Charitable Projects in Ladakh

Charitable Projects in Ladakh

Date of Advice:
August 2021
Date Posted:
December 2022

Rinpoche sent this letter to a person who was helping many others in Ladakh. Rinpoche offered thanks and explained the current and future projects he is supporting in Ladakh.

Lama Zopa Rinpoche, Boudha Stupa, Nepal, 2017. Photo: Bill Kane.

My most dear, most kind, most precious, wish-fulfilling jewel one,
I hope you are indeed in good health. This is my first time to use this word. I never use it, so I’m not very sure, I repeat what people use, but I don’t know exactly. Even His Holiness uses it.

I was introduced to you by one student at Boudha Stupa; you might know it if you came to Nepal before. We met to have lunch, to go around the stupa and to make offerings to the holy stupa, which is incredible, most incredible. The Boudha Stupa is such a precious stupa, thousands of years old. So the student showed me your picture on her iPad. That was the same as meeting you directly and I was extremely happy that she had introduced me.

She told me that you liked my books and that you have a very beneficial and much-needed program in Ladakh giving treatment for the eyes for the last seven years. That’s really, really good what you’re doing, things that people need. It’s most needed and fantastic giving to the people and the kids, to save their eyes and to not destroy their eyes from a young age.

There’s one famous eye doctor here, Dr. Ruit, who worked with a very famous eye doctor in Africa who went to the villages to treat people’s eyes voluntarily, but he died, he was poisoned or something. Anyway, he died, something like that. Dr. Ruit worked with that [opthalmologist] and has worked a lot in Nepal. When we were building a hospital for eyes in Tibet, he was involved in that many years ago.1

So Dr. Ruit sometimes goes to the mountains, to the very faraway villages, to treat the eyes. He goes to these places in Nepal with nurses. In Nepal, Dr. Ruit is the best, and he treats people with cataracts within five minutes. I went to his hospital where he does eyes and anything like that, and the people really need it. So it’s really, really good to help the sentient beings, the most needed ones.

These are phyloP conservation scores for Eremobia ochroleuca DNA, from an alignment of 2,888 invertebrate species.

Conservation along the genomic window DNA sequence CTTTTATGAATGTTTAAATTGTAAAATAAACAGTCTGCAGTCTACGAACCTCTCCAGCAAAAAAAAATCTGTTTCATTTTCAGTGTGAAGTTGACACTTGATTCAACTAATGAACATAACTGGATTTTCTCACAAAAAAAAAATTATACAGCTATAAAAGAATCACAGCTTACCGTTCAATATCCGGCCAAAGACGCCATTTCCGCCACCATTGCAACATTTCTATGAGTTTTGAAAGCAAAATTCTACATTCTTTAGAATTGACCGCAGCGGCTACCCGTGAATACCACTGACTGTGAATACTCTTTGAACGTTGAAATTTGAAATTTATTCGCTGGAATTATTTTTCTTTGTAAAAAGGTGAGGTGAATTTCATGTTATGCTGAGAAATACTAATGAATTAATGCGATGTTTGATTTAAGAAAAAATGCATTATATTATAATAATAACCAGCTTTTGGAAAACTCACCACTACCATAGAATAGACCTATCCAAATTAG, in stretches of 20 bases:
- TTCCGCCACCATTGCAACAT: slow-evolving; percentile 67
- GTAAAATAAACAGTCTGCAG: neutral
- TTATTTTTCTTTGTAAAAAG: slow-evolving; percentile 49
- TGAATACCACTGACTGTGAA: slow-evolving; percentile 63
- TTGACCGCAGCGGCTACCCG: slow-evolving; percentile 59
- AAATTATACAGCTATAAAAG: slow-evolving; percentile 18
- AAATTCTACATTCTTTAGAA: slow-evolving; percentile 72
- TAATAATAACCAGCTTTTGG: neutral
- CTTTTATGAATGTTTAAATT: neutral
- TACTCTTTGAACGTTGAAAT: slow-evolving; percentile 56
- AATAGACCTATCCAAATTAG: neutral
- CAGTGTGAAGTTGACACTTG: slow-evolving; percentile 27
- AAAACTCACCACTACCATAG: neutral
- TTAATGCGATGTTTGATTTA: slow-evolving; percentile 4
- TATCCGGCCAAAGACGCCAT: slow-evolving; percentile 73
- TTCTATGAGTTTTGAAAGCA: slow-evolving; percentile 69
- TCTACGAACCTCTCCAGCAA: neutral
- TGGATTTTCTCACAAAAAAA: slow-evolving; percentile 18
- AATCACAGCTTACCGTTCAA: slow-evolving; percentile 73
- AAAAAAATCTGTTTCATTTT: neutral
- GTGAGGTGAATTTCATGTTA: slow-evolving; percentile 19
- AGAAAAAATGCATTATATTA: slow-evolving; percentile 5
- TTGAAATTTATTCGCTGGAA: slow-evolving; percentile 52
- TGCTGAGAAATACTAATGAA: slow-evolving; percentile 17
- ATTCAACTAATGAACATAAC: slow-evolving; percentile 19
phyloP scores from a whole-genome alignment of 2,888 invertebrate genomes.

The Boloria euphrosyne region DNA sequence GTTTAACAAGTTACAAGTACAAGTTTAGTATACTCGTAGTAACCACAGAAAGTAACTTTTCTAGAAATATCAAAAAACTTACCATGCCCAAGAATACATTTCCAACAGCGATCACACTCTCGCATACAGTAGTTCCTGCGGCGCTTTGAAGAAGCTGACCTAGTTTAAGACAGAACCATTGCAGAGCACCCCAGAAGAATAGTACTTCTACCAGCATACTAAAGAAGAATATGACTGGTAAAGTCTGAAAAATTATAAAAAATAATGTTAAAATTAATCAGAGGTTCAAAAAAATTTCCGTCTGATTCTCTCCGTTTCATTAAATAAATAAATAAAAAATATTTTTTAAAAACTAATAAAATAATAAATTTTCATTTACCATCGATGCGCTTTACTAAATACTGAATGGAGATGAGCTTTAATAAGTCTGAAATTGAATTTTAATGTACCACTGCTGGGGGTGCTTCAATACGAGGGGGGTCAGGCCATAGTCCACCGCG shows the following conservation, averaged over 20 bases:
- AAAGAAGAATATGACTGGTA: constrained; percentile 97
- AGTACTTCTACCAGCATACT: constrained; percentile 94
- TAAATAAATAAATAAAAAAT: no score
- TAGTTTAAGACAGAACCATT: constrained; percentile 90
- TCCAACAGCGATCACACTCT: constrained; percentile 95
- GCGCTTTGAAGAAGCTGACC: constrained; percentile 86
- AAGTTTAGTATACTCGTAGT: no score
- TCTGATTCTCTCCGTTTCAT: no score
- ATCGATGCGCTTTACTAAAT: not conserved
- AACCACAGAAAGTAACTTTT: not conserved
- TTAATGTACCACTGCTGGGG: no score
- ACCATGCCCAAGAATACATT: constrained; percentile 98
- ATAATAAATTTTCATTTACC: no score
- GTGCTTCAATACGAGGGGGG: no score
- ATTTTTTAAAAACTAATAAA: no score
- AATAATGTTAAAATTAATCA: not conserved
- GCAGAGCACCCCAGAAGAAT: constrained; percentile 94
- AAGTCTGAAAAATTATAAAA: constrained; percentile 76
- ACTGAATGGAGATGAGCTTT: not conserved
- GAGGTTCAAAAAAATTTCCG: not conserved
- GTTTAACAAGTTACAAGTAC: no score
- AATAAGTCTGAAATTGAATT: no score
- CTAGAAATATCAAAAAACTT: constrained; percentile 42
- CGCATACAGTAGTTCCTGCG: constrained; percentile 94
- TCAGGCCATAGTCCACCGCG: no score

I do have some projects in Ladakh. I was supposed to go to Ladakh, but due to the sickness, the COVID-19 virus, I couldn’t go to Ladakh, but yes, there was that plan to go.

There are many poor people there, so I thought to open a home for the destitute, but I heard from the people that they cannot stay there all the time; they have to be at their own home because they have the responsibility to take care of their children. In Ladakh that’s so important, and if they stay away from their children, it’s regarded as a big disgrace for the parents. They have to go back, so it’s like that.

My main reason for building this place is that it’s not just to build a house and to give them food, not that, like taking care of animals. Also, it’s not the same. As His Holiness often says, of course, if you’re human you can communicate and you can explain things to others. But you can’t explain Dharma to animals—you can’t explain karma, what is the cause of suffering, nonvirtue, and what is the cause of happiness, virtue. You can’t really explain that to cats and dogs, but you can make people understand. Of course, it depends on whether they have merit to understand or not, and it also depends on whether you have a skillful way of explaining, of course, and you need a karmic connection with them.

My main reason to explain to those elderly laypeople—to explain how to live the life and how to think of the life according to Dharma, to study the simple things—the idea is to become a good human being. They are Buddhists, so of course [they want] to become the best human beings on the basis of living life having taken refuge in Buddha, Dharma, and Sangha, the Three Rare Sublime Ones.